Six Forks planning process to launch Tuesday

May 9, 2014 

Gregory Alexander Martinez, 2, runs through Midtown Park, a new park on the east side of North Hills. A planning process for the stretch of Six Forks Road around North Hills kicks off Tuesday.

JILL KNIGHT — jhknight@newsobserver.com Buy Photo

Workshop planned for Buffaloe and New Hope

City planners will hold a half-day workshop to hear residents and property owners’ input about development at the corner of New Hope and Buffaloe roads.

Nearby residents had requested that city planning staff develop an area plan for the intersection and the surrounding area, but staff opted for the workshop instead.

The City Council last year rejected a plan for a 24-hour Sheetz gas station at a vacant lot at the intersection. Residents had objected strongly to the plan, saying it would erode the character of their neighborhood with increased trash, traffic and loitering.

The findings from the workshop would be used as guidance for any future amendments to city planning rules that are intended to avoid conflicts between residential and commercial development, according to staff.

The city council approved plans for the workshop last week.

“I think this is a great step at this time,” said Councilman John Odom, who represents the area.

Michelle McIntosh, a resident of the area, wrote in an email that residents are hopeful the workshop will “provide an avenue for greater citizen involvement in Raleigh’s planning process.”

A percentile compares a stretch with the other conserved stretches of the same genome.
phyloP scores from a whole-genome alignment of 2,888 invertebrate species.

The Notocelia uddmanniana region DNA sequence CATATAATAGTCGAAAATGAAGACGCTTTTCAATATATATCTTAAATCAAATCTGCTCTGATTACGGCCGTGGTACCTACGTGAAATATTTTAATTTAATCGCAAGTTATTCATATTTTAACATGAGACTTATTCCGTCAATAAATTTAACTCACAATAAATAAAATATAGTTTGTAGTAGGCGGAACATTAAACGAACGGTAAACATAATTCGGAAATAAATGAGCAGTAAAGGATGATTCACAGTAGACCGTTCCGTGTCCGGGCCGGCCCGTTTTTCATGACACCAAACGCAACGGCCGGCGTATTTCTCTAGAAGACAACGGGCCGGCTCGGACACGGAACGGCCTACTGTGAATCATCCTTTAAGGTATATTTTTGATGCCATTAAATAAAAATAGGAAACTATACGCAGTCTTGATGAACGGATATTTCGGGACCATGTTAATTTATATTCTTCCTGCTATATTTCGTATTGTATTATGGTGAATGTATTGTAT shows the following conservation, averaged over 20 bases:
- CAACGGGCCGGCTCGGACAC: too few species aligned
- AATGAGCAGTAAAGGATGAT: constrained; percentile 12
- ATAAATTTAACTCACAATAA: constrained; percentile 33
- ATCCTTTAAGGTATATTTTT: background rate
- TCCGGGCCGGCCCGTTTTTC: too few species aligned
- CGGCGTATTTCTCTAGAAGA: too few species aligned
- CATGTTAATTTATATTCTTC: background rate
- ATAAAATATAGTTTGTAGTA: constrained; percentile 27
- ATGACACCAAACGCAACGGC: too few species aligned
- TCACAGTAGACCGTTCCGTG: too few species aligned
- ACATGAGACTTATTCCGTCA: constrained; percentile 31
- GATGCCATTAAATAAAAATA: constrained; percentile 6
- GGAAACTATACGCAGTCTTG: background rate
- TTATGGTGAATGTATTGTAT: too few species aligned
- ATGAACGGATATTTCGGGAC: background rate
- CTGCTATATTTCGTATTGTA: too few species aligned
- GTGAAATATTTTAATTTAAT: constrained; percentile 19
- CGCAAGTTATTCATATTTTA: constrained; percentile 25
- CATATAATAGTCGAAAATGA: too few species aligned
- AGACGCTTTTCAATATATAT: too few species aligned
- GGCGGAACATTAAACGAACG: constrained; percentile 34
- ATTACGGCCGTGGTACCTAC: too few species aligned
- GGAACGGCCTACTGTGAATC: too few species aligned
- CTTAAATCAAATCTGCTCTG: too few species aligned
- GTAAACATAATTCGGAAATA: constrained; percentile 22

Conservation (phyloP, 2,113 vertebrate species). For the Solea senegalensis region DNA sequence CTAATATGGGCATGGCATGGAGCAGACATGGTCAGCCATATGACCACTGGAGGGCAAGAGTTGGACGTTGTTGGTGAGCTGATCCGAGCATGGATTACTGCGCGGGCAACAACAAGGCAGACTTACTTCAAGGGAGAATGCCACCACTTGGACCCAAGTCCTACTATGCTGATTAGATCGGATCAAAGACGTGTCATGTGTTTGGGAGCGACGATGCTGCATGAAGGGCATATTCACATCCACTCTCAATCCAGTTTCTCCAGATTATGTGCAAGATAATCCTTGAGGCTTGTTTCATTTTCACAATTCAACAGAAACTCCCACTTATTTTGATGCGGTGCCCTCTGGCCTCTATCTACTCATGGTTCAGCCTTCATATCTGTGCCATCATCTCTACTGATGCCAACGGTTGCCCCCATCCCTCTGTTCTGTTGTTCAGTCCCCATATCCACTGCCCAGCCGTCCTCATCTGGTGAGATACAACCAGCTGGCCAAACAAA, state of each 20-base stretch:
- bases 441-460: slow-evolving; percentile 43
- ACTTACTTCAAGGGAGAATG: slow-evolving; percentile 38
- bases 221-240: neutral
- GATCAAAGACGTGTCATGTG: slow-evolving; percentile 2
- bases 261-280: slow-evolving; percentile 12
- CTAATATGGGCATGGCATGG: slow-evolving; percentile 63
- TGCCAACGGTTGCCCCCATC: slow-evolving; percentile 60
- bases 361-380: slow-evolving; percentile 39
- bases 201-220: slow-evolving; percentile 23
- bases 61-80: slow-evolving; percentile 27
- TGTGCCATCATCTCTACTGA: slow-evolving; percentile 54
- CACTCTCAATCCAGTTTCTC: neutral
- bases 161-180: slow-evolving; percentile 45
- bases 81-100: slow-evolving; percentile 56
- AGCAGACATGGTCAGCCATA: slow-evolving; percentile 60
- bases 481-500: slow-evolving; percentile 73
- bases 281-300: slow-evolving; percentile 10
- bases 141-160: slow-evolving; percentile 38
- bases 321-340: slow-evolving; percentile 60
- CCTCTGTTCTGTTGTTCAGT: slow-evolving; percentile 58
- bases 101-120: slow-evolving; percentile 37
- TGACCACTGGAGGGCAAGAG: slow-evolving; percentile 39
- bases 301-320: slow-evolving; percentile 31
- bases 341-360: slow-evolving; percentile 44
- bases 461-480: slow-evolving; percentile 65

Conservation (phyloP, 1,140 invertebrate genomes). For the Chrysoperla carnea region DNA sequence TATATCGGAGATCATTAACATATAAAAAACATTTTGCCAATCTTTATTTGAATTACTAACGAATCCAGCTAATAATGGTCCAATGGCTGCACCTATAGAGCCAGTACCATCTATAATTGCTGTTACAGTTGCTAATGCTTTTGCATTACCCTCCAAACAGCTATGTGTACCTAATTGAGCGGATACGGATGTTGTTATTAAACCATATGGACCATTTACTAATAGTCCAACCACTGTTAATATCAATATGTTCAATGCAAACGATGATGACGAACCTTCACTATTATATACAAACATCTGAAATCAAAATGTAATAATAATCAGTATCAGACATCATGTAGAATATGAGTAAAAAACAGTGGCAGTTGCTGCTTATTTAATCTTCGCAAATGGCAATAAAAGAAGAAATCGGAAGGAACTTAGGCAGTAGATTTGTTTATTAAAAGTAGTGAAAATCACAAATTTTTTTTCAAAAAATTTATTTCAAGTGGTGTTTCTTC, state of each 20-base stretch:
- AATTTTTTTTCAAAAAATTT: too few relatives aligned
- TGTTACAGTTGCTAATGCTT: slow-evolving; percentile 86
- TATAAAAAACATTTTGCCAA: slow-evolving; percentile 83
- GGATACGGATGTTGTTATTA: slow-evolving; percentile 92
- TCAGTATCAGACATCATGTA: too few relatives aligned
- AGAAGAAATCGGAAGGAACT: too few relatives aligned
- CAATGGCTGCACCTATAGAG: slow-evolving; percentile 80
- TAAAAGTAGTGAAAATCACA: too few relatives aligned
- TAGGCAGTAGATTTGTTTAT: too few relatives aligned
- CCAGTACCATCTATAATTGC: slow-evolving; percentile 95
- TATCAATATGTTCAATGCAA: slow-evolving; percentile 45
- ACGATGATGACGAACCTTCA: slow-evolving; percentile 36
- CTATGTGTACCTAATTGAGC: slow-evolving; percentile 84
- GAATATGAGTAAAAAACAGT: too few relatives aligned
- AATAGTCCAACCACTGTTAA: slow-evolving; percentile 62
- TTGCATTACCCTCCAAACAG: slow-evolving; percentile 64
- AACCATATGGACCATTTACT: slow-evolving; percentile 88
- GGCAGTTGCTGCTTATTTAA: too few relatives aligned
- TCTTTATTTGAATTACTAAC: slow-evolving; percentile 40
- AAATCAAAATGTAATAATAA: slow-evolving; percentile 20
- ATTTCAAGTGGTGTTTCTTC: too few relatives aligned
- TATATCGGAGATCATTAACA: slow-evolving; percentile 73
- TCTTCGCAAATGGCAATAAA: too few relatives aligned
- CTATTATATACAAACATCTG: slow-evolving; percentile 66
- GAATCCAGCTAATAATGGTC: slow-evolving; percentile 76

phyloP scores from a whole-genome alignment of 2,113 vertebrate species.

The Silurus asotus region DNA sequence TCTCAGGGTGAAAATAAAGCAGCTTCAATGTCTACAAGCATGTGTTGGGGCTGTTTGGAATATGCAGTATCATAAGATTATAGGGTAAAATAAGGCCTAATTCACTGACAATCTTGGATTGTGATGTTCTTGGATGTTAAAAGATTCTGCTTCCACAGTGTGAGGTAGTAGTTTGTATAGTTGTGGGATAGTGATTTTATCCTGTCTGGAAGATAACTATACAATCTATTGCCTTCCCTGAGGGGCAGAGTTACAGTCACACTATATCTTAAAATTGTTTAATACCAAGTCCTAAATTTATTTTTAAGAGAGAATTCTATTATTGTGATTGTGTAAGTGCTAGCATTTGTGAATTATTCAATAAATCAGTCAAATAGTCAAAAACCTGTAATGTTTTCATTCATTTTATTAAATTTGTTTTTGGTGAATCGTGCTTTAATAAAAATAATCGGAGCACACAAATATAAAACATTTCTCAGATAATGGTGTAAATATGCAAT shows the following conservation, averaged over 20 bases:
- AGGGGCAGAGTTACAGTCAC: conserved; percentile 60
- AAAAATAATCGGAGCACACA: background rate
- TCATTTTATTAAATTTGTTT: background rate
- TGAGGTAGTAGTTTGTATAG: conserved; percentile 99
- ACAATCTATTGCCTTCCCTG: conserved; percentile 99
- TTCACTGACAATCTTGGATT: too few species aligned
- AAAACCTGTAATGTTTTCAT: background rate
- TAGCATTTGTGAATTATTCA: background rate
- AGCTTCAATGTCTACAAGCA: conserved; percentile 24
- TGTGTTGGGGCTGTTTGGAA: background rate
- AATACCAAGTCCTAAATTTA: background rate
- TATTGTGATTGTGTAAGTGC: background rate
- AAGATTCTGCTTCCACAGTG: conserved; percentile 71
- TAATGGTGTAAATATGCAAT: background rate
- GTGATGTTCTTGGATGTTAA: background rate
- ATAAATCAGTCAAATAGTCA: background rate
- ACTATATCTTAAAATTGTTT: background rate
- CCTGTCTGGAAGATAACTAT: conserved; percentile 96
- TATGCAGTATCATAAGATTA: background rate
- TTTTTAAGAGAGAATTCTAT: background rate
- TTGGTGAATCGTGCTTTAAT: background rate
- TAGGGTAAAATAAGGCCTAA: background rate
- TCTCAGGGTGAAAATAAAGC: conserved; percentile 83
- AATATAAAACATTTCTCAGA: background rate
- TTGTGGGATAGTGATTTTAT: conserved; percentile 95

Staff writer Sarah Barr

Six Forks planning process to launch Tuesday

City officials want input as they launch a new plan for the growth of Six Forks Road between the Interstate 440 Beltline and Lynn Road.

Two public kickoff meetings for the Six Forks Corridor Study are scheduled for 3:30 and 6:30 p.m. Tuesday on the first floor of the First Citizens Center, 4300 Six Forks Road next to North Hills.

As North Hills and surrounding areas continue to grow, city planners must plot land uses and determine what the road itself will look like – the number of traffic lanes, bike facilities and public transit elements.

Neighbors are already voicing opinions on the project’s website ( bit.ly/1clpSA6), suggesting wider sidewalks, pedestrian lighting and even a footbridge across Six Forks at North Hills.

Participants are asked to RSVP for Tuesday’s meetings by calling 919-996-4643 or going online to midtownraleighalliance.org.

Proposed Autozone draws fire

The Raleigh City Council debated a proposed Western Boulevard Autozone store on Tuesday night.

The council delayed action on a rezoning request for several single-family homes at the corner of Western and Chaney Road, just inside the Beltline. Benson Kirkman, chairman of the West Citizens Advisory Council, said his group is concerned about the proposal.

“Putting an Autozone in this location is very questionable to us,” Kirkman told the council. “Cars regularly cut through the neighborhood and come out on Chaney Road. Putting another business in there is not going to help that situation.”

The current zoning calls for moderate-density residential development, such as townhomes. Representing the property owner, attorney Tom Worth said that’s not likely on a busy street next to a gas station.

Staff writer Colin Campbell

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